His first trip, to eastern North America, began on 3 June 1823, with a return in the late autumn of 1823. The second was to the Pacific Northwest, from July 1824 returning October 1827, his third and final trip started in England in October 1829. On that last journey he went first to the Columbia River to San Francisco in August 1832, to Hawaii. In October 1832 he returned to the Columbia River region. A year in October 1833, he returned to Hawaii, arriving on 2 January 1834; the second expedition starting in 1824 was his most successful. The Royal Horticultural Society sent him back on a plant-hunting expedition in the Pacific Northwest that ranks among the great botanical explorations. In the spring of 1826, David Douglas was compelled to climb a peak near Athabasca Pass to take in the view. In so doing, he became the first mountaineer in North America, he introduced the Douglas-fir into cultivation in 1827. Other notable introductions include Sitka Spruce, Sugar Pine, Western White Pine, Ponderosa Pine, Lodgepole Pine, Monterey Pine, Grand Fir, Noble Fir and several other conifers that transformed the British landscape and timber industry, as well as numerous garden shrubs and herbs such as the Flowering currant, Lupin and California poppy.
His success was well beyond expectations. Altogether he introduced about 240 species of plants to Britain, he first visited Hawaii in 1830 on his way to the Pacific Northwest. He returned again in December 1833 intending to spend three months of winter there, he was only the second European to reach the summit of the Mauna Loa volcano. He died under mysterious circumstances while climbing Mauna Kea in Hawaiʻi at the age of 35 in 1834, he fell into a pit trap and was crushed by a bull that fell into the same trap. He was last escaped convict. Gurney was suspected in Douglas's death, as Douglas was said to have been carrying more money than Gurney subsequently delivered with the body. However, most investigators have concluded. Douglas was buried in an unmarked common grave near Mission House in Hawaii. In 1856, a marker was erected on an outside wall at Kawaiahaʻo Church. A monument was built at the spot where Douglas died by members of the Hilo Burns Society including David McHattie Forbes, it is called Ka lua kauka, off Mānā Road on the Island of Hawaiʻi 19°53′17″N 155°20′17″W.
A small stand of Douglas-fir trees has been planted there. Although the common name Douglas-fir refers to him, the tree's scientific name, Pseudotsuga menziesii, honours a rival botanist, Archibald Menzies. Several Hawaiian plants were named after him in earlier taxonomies, such as Pandanus tectorius known in Hawaiian as hala, sometimes given the name Pandanus douglasii. A species of "horned toad", Phrynosoma douglasii, is named in honor of David Douglas. Over eighty species of plants and animals have douglasii in his honour, he introduced several hundred plants to Great Britain and hence to Europe. There is a memorial to David Douglas in his birthplace of Scone. David Douglas High School and the David Douglas School District in Portland, Oregon are named after him. Remnants of a greenhouse built by David Douglas can be seen in Surrey. In Vancouver, Washington, he is remembered via David Douglas Park, used during World War II as interim housing for the Kaiser Shipyard workers living in little silver trailers, giving the area the brief nickname during the era of "Trailer Terrace Park."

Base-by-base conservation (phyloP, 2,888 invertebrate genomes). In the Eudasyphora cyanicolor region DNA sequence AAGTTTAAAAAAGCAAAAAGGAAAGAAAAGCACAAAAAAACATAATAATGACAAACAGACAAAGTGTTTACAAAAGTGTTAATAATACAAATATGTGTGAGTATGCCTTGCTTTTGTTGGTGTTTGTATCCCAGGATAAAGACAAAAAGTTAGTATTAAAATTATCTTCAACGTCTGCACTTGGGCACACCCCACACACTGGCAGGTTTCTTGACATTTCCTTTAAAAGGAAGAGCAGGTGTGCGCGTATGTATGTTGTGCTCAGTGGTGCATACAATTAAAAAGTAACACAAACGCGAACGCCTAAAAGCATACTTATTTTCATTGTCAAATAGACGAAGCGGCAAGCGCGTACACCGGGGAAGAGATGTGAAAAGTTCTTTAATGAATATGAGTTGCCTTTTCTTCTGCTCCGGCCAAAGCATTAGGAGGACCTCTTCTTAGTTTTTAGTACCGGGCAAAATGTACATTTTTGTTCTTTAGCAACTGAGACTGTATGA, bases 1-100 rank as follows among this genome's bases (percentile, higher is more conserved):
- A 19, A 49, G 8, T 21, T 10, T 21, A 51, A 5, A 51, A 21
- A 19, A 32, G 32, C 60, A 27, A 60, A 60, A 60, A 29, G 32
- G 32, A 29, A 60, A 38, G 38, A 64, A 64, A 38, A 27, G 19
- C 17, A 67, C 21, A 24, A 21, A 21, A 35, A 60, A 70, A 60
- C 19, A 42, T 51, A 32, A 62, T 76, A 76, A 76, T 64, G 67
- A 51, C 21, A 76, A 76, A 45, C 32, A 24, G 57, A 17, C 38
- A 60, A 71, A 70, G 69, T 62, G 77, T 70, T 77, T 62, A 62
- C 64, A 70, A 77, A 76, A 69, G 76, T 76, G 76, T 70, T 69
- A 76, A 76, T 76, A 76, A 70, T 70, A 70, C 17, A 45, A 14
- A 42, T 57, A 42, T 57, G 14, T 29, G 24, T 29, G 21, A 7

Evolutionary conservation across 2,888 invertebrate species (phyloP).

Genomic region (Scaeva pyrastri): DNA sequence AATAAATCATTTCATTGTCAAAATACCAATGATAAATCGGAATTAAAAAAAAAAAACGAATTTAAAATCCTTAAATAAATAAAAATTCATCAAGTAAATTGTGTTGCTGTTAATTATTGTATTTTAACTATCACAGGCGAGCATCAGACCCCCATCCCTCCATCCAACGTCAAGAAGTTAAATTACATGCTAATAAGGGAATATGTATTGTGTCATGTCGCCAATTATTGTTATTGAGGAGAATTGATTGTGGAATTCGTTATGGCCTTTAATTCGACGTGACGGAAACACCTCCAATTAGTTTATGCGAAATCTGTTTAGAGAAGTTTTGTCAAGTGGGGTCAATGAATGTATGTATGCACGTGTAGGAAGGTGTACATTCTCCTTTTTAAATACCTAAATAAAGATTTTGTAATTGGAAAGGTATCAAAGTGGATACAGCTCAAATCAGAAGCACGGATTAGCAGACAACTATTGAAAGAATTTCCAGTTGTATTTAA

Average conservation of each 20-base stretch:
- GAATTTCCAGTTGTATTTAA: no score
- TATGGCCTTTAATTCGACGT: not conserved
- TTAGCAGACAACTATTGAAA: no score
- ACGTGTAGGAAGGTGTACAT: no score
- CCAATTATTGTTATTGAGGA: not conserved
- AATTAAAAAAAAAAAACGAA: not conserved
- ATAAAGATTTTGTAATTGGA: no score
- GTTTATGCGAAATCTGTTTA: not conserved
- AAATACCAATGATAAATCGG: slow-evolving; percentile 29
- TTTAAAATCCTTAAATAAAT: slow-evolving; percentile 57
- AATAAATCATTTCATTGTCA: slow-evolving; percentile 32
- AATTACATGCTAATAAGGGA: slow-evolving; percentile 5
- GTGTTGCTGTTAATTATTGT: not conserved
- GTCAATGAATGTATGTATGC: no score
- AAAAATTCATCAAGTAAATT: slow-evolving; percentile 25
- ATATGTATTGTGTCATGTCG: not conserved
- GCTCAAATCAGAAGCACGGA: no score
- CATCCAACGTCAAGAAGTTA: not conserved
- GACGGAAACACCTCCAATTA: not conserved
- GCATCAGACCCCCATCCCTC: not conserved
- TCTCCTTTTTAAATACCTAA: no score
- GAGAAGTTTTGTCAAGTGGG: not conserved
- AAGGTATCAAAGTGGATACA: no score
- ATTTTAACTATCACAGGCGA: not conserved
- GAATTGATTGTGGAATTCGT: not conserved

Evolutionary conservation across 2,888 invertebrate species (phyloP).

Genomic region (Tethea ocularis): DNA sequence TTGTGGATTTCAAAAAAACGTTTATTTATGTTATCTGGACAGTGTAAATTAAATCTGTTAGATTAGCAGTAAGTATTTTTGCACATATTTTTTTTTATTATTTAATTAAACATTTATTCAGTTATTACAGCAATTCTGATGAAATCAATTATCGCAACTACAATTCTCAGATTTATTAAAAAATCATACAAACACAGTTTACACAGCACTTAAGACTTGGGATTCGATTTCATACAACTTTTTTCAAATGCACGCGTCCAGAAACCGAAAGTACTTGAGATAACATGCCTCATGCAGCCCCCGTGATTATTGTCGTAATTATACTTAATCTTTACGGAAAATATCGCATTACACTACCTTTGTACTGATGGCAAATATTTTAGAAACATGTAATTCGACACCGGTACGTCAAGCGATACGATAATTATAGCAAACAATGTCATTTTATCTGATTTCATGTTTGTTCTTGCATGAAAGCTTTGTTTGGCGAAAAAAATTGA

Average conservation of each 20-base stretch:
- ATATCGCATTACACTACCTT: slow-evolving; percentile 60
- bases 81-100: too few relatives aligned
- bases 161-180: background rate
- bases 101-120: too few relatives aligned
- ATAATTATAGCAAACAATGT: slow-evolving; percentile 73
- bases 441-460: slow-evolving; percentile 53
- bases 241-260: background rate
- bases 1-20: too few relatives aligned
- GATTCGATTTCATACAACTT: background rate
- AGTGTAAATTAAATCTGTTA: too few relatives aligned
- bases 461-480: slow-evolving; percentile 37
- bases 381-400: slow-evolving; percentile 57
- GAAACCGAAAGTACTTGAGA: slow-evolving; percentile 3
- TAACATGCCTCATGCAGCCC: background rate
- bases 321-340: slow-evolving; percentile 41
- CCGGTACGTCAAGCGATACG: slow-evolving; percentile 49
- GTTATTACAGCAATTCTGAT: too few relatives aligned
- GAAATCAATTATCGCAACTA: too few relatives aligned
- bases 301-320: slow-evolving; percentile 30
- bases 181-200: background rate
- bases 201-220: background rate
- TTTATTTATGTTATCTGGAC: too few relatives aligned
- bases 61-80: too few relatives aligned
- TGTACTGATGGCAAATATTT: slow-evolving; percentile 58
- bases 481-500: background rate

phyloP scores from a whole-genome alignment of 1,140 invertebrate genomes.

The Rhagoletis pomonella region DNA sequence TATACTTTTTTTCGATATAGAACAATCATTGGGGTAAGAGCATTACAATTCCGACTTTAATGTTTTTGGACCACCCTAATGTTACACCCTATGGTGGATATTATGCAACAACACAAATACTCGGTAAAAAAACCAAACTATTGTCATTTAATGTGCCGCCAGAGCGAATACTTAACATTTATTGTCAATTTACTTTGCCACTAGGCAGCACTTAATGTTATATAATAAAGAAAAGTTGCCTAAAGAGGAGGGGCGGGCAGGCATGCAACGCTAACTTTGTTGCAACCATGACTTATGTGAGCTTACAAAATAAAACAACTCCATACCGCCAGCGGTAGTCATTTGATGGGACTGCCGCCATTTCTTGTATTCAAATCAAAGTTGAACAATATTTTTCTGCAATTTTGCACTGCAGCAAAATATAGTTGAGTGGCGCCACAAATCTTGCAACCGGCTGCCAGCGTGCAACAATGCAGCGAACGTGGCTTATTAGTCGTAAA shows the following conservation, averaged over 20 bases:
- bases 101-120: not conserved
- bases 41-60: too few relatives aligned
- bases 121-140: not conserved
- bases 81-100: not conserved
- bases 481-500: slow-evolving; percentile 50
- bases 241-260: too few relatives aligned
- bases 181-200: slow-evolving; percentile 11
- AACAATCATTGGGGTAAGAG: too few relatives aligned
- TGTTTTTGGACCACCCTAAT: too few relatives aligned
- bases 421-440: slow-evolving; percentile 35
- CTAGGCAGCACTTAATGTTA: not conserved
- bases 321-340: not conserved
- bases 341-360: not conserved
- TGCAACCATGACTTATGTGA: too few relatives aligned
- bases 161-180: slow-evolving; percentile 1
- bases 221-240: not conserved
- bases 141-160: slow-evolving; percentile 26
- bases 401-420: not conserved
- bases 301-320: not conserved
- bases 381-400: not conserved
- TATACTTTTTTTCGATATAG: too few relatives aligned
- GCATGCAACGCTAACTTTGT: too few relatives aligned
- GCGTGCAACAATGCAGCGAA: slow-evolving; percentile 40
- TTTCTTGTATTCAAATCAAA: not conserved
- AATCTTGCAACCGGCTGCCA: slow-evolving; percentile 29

Douglas, David. Journal kept by David Douglas during his travels in North America 1823–1827: together with a particular description of thirty-three species of American oaks and eighteen species of Pinus, with appendices containing a list of the plants introduced by Douglas and an account of his death in 1834. W. Wesley & Son under the direction of the Royal Horticultural Society. Available online through the Washington State Library's Classics in Washington History collection A documentary film, Finding David Douglas tells the story of his life and achievements. David Douglas had a son, named David Finlay. David Finlay, recorded as being an interpreter, died in April 1850 at the hands of Black-feet raiders, he lived in Montana, an area where Douglas had spent long periods of time over 20 years which would tie in with the age of his son, who died